Labour markets in many low-income countries exhibit a public sector that comprises a large share of wage employment, pays higher wages, and provides greater job stability. These differences can reflect institutional features of the public sector (e.g. rent-seeking), productivity shortcomings in the private sector (due to poor infrastructure, investment barriers, etc.), heterogeneity in the selection of workers (e.g. skill composition), or a combination of these factors. This can deprive the private sector of talented workers in the economy, hindering growth. This project investigates the drivers and effect of the high public sector wage premium, and to analyse the interplay between the public and private sectors in terms of job creation, productivity, workers' composition, and wages.
The researchers first produce a detailed empirical description of labour market outcomes in low-income economies based on individual-level data for a number of sub-Saharan countries. They focus on labour earnings in the private and public sectors, the size of these sectors, workers' mobility between them, and the gender pay gap in each. The researchers then develop and estimate a model to better understand what drives private sector productivity and job creation, how the public sector decides its size and sets wages, and how these phenomena interact to provide an equilibrium allocation of workers across different occupations. Key mechanisms examined are barriers to entry, labour market frictions, and the artificially high public-sector wage premium.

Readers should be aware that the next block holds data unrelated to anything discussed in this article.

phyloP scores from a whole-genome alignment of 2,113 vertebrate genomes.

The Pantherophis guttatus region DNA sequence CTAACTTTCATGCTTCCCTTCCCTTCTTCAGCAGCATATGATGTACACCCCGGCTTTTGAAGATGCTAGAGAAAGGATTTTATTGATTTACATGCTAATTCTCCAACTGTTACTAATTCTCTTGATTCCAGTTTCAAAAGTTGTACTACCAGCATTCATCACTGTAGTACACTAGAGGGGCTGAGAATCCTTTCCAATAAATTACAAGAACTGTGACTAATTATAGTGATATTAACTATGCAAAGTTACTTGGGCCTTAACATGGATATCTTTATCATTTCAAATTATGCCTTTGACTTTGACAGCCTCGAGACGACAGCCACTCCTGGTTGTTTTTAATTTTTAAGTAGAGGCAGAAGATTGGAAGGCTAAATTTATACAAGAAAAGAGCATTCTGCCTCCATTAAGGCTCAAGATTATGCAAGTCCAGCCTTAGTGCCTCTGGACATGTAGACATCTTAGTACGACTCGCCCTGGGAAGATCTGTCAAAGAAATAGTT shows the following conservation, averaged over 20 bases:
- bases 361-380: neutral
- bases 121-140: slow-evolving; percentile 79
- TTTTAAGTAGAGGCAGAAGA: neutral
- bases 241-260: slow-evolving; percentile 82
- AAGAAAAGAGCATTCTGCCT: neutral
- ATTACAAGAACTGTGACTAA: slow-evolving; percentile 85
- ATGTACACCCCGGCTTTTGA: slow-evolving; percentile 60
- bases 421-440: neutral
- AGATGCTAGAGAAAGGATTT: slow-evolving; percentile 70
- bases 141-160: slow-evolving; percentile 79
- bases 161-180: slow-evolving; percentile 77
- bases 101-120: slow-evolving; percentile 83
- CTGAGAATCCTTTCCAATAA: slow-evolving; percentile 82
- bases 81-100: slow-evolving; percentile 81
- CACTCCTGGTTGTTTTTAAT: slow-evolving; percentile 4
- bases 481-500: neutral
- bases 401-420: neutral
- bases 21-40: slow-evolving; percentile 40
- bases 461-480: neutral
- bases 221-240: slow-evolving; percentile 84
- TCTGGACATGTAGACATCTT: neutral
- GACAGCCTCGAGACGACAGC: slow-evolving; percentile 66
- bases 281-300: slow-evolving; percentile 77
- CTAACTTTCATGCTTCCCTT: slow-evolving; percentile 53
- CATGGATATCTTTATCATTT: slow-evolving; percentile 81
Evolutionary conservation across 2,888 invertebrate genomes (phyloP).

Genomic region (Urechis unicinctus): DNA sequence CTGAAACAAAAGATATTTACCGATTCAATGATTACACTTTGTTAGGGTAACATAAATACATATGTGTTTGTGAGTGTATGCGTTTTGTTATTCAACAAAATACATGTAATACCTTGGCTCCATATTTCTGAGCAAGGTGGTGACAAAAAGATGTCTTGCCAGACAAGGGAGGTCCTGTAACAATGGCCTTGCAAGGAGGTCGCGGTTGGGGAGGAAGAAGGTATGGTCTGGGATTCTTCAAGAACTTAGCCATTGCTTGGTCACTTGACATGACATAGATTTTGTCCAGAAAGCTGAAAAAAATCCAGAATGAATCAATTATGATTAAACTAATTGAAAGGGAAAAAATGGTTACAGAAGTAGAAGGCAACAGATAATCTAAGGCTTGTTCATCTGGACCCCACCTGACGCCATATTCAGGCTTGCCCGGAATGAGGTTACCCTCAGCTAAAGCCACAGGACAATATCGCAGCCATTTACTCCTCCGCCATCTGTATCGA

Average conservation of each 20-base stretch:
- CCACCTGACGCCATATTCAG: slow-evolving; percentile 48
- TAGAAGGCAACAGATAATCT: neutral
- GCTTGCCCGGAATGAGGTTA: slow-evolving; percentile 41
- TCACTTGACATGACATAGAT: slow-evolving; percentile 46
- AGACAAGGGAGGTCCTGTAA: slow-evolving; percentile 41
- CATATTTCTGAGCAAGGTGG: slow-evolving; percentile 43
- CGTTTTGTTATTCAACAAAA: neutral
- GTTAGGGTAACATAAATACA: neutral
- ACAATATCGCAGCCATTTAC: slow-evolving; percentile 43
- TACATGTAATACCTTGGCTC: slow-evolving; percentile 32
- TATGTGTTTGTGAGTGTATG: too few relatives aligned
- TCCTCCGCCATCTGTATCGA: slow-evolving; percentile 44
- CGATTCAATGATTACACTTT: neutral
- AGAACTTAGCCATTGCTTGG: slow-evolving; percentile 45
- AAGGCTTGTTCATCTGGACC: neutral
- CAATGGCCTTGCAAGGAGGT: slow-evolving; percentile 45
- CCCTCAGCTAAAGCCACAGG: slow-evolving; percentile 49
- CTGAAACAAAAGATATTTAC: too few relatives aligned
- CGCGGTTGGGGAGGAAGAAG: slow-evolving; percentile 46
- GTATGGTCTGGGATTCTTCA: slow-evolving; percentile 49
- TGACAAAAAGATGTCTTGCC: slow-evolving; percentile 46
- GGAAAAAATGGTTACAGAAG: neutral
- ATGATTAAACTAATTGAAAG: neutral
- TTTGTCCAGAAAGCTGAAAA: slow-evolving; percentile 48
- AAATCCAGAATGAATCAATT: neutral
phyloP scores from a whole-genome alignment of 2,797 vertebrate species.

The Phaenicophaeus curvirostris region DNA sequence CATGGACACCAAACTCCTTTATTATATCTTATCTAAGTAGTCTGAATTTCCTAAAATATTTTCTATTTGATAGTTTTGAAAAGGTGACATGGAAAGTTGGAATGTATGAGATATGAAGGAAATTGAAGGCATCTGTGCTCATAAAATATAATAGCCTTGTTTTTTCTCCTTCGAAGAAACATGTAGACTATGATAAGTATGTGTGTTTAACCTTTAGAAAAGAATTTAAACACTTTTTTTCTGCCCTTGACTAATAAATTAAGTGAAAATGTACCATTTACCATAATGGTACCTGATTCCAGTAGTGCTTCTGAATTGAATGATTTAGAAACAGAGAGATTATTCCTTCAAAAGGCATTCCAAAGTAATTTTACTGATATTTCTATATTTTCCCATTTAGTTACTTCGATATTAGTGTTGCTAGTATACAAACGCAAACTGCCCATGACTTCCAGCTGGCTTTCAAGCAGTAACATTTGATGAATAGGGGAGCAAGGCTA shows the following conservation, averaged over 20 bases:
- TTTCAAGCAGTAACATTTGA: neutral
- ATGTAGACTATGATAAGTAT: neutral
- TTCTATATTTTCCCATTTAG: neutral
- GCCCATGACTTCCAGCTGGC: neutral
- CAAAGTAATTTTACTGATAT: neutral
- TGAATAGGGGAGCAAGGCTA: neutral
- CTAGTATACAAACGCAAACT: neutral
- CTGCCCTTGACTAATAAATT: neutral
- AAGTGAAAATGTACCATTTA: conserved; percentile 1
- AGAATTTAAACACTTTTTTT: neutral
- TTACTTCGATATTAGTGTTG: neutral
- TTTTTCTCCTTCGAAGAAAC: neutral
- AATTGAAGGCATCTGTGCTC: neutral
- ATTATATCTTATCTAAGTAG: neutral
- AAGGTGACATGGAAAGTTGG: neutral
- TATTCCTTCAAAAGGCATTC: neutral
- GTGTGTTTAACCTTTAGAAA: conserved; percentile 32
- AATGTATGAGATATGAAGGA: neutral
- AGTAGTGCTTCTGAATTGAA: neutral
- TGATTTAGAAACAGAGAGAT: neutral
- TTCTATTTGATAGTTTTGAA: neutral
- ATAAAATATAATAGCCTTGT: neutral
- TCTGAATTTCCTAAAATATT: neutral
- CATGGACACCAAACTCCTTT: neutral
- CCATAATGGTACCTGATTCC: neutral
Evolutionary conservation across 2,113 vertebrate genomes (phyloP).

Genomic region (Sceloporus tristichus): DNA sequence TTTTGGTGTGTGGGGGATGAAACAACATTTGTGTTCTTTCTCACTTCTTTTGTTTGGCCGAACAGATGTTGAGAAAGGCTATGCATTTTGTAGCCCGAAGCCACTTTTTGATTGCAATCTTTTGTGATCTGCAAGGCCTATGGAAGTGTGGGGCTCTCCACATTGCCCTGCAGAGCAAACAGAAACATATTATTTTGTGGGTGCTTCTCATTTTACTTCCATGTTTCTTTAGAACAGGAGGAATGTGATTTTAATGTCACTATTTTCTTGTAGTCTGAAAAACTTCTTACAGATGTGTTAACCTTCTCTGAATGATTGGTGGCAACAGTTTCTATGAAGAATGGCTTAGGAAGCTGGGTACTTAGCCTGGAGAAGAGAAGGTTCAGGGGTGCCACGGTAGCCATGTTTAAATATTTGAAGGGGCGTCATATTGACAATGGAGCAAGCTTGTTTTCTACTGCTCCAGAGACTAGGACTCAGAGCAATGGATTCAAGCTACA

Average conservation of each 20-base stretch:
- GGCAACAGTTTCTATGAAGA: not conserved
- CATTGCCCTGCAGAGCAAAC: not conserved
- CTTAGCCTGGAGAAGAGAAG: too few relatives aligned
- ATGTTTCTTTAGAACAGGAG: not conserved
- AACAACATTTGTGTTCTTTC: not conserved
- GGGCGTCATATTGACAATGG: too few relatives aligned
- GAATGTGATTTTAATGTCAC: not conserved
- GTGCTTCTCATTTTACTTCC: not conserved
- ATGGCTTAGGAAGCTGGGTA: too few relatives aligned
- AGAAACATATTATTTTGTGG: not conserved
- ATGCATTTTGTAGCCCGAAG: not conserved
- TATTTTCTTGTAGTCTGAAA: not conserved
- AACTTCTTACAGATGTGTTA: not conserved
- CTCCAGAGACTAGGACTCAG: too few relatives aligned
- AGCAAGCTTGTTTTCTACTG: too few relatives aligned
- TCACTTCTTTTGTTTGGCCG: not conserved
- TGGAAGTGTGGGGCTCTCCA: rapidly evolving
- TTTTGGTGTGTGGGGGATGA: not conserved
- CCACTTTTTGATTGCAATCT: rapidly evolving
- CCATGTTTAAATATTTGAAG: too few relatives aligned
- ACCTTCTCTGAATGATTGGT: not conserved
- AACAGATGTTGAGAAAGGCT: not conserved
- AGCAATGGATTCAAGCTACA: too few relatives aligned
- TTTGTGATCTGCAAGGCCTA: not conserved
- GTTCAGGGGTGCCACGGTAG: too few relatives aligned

This project will help bring the attention of academics and policymakers to existing data sources that are available for public use in sub-Saharan countries. Further, the key labour market statistics derived from the analysis, in combination with macro-level indicators (e.g. Doing Business indices), can inform structural macro-development models of these countries used by both academics and policymakers. Lastly, policymakers will be able to use the estimated model to assess questions around counterfactual policies such as how much an economy can benefit from public sector reform or whether investment in firms' productivity (via improving technology or attracting FDI) would be more effective than facilitating entry (such as by providing start-up loans) or enhancing workers' productivity (through educational investments).